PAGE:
G20 Aftermath: New Global Leadership

The tides have indeed turned; the US’s position has weakened as the Trump administration seems to have no interest in global leadership, while China’s domestic problems negate its interest in a similar leadership role. All the while Europe has shrugged off its recent wave of right-wing populism. Economic stability followed political stability as the Union self-handedly recovered from its lows, rewinding the economy to pre-crisis levels. From the start it would be clear that the EU would now set the tone.


Before attending the G7 summit on his previous foreign trip, Trump took the time to increase tensions in the Middle East by sympathizing with Saudi-Arabia and affronting Iran, after which Trump seemed perfectly content with letting Palestine and Israel find a way of solving their increasingly complex conflict. Safe to say, Trump was more of a crowd-pleaser than he was a problem solver, visiting only the countries he knew welcomed his electoral college victory.

Similarly, preceding the G20 summit, Trump took to the stage in Poland, a country that shares with Hungary its illiberal, right-wing government. PiS, the Law and Justice party, strongly opposes immigration and espouses values of Euro-skepticism unseen elsewhere in the union. Its party leader, Jaroslaw Kaczynski, unsurprisingly hailed Trump’s visit as a “new success.” The underlying strategy seemingly entails first to do something that can’t possibly go wrong and can only be touted as a ‘success’ by his base, only after these successes come the summits. Besides cozying up to his supporters at home and in Poland, commentators swiftly described his visit as an attempt to deepen divisions within the European Union, hoping to spur the populists who only reached second place in many of Europe’s elections.

On the other side of the aisle, a new trade deal between the EU and Japan was ratified. This deal not only establishes an economic relationship between the two countries, it entails further cooperation with regard to defense and cyber-security. Less evident than these obvious benefits involved for the two power blocs, however, is the political statement that it symbolizes. Hastily finished before the gathering, it sounds a strong voice against protectionism and isolationist economic policy, showing that Japan and the EU hold hands whilst Trump is letting them go.

Trump and Putin might have been the center of attention during this summit, it was Angela Merkel, German chancellor, whose job it was to channel the summit and make sure that its result – a communique – was of any significance. With her reelection at stake, Merkel had presented herself as the front woman of the liberal west and free trade, with ‘difficult tasks’ ahead, she had to be careful not to give away too much of these values in negotiations with Trump, Putin and Erdogan: The Terrible Trio – as the Economist once named them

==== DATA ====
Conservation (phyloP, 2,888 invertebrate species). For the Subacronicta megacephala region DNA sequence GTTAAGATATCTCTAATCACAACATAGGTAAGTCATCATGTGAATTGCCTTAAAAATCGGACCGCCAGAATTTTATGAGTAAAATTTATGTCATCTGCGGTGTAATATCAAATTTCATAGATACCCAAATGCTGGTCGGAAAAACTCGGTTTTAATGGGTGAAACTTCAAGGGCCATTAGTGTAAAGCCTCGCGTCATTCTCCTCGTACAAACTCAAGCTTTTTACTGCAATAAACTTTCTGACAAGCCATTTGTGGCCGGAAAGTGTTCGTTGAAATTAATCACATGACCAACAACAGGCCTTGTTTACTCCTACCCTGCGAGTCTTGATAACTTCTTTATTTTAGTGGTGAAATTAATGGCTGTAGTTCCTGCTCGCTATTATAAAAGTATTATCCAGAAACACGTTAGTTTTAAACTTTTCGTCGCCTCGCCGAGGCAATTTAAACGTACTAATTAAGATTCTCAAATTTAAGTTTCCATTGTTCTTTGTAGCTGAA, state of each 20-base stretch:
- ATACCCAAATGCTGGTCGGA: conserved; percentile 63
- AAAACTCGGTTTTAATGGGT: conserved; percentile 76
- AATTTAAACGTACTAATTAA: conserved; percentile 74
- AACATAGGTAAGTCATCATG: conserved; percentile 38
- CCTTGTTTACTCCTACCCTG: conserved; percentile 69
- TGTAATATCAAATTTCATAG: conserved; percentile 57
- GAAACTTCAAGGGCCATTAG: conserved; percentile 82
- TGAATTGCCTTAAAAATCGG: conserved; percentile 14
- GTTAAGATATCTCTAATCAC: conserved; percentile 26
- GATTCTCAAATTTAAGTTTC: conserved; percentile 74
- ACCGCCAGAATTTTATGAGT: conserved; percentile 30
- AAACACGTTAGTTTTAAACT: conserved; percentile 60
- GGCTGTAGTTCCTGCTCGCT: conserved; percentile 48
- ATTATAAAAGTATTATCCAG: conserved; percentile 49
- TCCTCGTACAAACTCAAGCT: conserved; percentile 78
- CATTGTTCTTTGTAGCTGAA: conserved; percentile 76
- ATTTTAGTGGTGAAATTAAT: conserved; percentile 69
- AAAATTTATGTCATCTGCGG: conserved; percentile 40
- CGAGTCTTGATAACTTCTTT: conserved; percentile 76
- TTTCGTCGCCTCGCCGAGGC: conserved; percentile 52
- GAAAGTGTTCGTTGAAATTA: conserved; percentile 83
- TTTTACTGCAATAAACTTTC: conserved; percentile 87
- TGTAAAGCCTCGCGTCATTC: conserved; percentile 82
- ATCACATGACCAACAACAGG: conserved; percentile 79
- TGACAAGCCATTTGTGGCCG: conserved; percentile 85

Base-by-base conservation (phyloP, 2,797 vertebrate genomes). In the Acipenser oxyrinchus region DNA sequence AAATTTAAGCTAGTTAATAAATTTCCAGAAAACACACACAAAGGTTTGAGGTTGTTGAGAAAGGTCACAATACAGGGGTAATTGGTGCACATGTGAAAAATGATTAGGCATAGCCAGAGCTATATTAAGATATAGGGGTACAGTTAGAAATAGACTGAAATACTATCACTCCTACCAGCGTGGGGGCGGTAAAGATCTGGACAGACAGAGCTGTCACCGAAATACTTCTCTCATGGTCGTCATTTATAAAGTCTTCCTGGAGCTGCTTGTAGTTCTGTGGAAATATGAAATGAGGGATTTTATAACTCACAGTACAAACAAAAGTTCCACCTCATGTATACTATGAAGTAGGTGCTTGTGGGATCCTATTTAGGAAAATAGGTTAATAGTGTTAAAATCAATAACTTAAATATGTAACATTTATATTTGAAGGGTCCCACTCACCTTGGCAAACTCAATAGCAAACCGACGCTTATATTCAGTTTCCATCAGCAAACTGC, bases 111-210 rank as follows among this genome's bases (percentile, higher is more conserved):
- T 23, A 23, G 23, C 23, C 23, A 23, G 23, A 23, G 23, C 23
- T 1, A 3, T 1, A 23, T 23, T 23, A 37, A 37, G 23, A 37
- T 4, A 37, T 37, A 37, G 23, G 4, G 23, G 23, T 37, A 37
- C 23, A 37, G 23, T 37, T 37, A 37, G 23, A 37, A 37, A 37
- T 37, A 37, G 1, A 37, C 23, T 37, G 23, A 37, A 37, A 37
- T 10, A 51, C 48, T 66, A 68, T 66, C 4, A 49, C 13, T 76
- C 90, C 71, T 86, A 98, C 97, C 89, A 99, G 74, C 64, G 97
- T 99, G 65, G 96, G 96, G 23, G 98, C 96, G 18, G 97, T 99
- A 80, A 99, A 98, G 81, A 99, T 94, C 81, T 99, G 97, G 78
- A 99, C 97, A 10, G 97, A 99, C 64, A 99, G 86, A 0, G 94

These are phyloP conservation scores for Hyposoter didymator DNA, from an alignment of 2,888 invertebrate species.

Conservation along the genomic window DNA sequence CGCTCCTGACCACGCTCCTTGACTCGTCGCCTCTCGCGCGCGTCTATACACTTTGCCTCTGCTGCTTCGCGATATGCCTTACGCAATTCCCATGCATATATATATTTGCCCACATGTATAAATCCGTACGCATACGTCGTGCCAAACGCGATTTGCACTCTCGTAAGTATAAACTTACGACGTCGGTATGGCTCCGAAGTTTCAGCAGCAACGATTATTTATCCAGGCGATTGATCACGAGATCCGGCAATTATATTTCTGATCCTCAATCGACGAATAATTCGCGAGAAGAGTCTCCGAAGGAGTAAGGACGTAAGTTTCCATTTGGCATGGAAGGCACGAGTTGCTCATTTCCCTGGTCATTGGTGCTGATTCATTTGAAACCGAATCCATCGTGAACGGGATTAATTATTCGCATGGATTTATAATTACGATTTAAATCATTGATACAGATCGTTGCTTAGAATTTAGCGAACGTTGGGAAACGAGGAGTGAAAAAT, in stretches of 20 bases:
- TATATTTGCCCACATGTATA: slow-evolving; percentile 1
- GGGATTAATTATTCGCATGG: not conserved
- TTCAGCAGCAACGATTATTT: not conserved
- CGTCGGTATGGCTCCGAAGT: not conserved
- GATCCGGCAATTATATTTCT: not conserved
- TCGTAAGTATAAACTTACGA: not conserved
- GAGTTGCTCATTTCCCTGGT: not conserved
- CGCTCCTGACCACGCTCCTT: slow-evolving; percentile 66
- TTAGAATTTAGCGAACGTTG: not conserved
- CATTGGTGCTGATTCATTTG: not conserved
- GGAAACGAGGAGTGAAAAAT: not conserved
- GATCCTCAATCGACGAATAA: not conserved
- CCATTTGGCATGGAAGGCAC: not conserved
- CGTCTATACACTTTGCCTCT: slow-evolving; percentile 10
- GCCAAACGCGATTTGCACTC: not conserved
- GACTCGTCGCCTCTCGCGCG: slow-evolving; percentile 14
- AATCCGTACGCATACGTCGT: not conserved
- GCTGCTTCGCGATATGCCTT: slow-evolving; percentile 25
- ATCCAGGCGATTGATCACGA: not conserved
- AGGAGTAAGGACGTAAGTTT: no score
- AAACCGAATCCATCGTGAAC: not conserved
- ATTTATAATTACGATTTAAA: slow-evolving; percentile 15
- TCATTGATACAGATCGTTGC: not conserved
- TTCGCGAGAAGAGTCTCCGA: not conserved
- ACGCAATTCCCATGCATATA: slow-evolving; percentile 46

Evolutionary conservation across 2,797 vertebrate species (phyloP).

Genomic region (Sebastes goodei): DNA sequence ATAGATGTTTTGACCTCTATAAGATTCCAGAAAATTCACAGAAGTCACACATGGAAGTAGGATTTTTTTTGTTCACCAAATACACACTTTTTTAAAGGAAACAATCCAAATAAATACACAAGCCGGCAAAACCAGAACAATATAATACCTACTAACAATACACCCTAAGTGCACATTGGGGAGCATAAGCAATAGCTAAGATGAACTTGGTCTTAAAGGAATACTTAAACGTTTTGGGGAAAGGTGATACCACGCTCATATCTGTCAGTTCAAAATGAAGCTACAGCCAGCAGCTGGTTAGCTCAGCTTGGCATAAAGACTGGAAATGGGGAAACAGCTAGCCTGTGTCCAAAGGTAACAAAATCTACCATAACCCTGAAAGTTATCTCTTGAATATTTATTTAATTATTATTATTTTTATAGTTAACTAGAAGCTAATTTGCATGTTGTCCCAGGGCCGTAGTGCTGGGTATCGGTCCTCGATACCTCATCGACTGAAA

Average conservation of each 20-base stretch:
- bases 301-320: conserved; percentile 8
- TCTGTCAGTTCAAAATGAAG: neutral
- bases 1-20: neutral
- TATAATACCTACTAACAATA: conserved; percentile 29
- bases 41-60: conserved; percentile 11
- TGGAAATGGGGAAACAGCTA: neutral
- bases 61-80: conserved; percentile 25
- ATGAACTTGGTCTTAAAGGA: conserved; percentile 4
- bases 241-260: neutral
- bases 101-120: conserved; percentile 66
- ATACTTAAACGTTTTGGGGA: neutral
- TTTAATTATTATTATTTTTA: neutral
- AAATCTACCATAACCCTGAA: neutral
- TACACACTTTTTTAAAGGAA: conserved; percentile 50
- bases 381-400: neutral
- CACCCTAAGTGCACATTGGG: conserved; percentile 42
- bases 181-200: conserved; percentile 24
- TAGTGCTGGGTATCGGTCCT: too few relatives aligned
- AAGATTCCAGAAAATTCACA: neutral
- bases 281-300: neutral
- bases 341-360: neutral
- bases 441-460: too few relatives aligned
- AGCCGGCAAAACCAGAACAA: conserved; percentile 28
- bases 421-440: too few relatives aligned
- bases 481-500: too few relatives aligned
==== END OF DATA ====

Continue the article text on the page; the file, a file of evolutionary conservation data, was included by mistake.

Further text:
After all, however, it wasn’t Merkel, who assiduously persevered and dabbled between the G20 and fierce protests in her own country, who will be remembered. It isn’t for the meager fifteen page communique, full of boilerplate and cliche statements either, which will be largely forgotten by the time of the next summit. Quite frankly, it will be remembered for its stark contrast with previous international gatherings, when a respected US president helped lay the foundation for the Paris accord.

New roles

Let us return to the aforementioned terrible trio; Trump, Putin and Erdogan. The three will set the stage for global relationships in the upcoming decade.

For one, many leaders question Trump’s unpredictability. On the one hand, Trump’s disdain for international cooperation seems clear; on the other hand, this message seems to show only in general diplomatic incompetence, not in actions.

In the case of Putin and Erdogan, it’s not so much a case of questioning, it’s a case of fear. Putin leaves Russia with severe domestic problems, however, his presence on the world stage is prominent as ever. Leaders fear his ever growing sphere of influence in the Eastern parts of Europe, where Putin supports the pro-Russia, illiberal and isolationist countries, one of which is the aforementioned Poland. More worrying is his relationship with Erdogan, the self-made autocrat whose one-man control in Turkey abolished the once secular NATO member. With Turkey moving to Russia, the recent refugee treaties with the EU aren’t as sure a case as they seemed; furthermore Turkey is a key NATO-member as a result of its location and a possible EU-member – although accession talks have stalled – making further cooperation with Russia a frightening development.

It’s these factors combined that divide the world into a small number of huge power-blocs, competing in the arena that Trump’s economic- and national security adviser argue for. Many acclaim that this terrible trio casts a looming shadow over Europe, one that may break apart the Union. If anything, however, it seems to make the EU stronger, as a result of blocs such as Russia, China and the US isolating themselves, it has to take matters into her own hands, leading the way to closer cooperation within the Union and a possible pan-EU defense initiative.

Now, I’d not argue that the world will be at war within the foreseeable future, nor that the world will return to a competition of Western civilizations much akin to the world before the first World War. These dynamics do make for a worrying – albeit interesting – future that, however speculative, shouldn’t be ignored.

Sessions hearing

Sessions hearing will most certainly show exceptional craftsmanship in the art of dodging questions.

This will be the first of those short comments I talked about in a previous ‘technical update‘. Note again, these comments have a more reactionary – and I presume more traditional – blog-like nature. Please note that this article was written before the hearing.